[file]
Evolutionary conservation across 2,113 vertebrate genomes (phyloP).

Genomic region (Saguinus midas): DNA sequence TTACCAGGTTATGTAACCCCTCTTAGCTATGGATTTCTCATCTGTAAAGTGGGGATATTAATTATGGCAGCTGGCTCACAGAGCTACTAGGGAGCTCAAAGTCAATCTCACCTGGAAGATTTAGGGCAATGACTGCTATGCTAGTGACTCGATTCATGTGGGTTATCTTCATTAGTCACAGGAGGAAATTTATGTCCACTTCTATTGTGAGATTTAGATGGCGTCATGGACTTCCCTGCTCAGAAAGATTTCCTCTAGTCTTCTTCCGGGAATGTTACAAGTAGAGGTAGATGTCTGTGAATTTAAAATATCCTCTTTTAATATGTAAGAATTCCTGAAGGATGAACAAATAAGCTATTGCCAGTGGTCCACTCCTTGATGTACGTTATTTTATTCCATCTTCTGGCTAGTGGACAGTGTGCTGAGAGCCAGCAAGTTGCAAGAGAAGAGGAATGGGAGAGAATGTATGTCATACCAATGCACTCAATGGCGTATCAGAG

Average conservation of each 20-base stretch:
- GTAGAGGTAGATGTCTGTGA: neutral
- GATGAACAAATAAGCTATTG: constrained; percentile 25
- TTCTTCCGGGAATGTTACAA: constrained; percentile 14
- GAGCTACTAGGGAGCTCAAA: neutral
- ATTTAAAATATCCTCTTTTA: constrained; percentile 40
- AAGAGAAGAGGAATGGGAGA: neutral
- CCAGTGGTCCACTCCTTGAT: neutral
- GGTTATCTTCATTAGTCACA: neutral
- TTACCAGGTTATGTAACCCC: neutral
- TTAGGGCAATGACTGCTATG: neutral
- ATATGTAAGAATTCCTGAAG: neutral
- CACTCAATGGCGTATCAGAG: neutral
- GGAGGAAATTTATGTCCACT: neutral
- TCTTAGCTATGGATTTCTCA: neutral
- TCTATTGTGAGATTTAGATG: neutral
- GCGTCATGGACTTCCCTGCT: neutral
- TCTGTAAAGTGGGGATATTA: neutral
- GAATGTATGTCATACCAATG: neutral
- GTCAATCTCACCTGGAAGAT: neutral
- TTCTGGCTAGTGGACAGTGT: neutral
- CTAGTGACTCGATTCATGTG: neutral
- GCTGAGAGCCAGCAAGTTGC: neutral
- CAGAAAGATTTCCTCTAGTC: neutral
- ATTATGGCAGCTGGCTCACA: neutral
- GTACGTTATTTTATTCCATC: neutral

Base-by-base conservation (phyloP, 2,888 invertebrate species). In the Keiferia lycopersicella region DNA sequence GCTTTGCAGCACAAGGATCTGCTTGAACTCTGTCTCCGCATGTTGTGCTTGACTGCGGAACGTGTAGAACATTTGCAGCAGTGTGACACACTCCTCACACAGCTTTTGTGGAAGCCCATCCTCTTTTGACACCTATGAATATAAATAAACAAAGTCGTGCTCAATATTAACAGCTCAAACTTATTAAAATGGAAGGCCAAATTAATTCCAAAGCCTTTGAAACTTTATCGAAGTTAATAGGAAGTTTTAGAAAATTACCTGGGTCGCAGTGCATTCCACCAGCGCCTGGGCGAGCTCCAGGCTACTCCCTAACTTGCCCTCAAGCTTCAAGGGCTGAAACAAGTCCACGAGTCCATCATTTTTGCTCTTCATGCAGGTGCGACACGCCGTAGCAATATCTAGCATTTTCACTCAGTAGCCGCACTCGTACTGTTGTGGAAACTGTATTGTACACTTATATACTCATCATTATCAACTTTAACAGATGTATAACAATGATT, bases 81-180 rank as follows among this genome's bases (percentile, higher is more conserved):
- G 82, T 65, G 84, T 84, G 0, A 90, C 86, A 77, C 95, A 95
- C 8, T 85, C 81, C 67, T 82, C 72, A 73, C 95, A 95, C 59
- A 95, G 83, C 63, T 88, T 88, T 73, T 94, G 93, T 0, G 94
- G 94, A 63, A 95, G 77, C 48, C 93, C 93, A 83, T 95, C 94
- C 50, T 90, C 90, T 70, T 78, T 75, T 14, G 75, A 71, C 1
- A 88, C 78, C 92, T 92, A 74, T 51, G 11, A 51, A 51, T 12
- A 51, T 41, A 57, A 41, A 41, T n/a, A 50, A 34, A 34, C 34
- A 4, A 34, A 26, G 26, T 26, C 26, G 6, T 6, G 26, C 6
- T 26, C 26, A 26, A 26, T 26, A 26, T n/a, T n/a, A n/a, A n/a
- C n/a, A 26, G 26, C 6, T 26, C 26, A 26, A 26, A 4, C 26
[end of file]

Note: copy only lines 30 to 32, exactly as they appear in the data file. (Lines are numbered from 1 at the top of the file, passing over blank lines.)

- G 82, T 65, G 84, T 84, G 0, A 90, C 86, A 77, C 95, A 95
- C 8, T 85, C 81, C 67, T 82, C 72, A 73, C 95, A 95, C 59
- A 95, G 83, C 63, T 88, T 88, T 73, T 94, G 93, T 0, G 94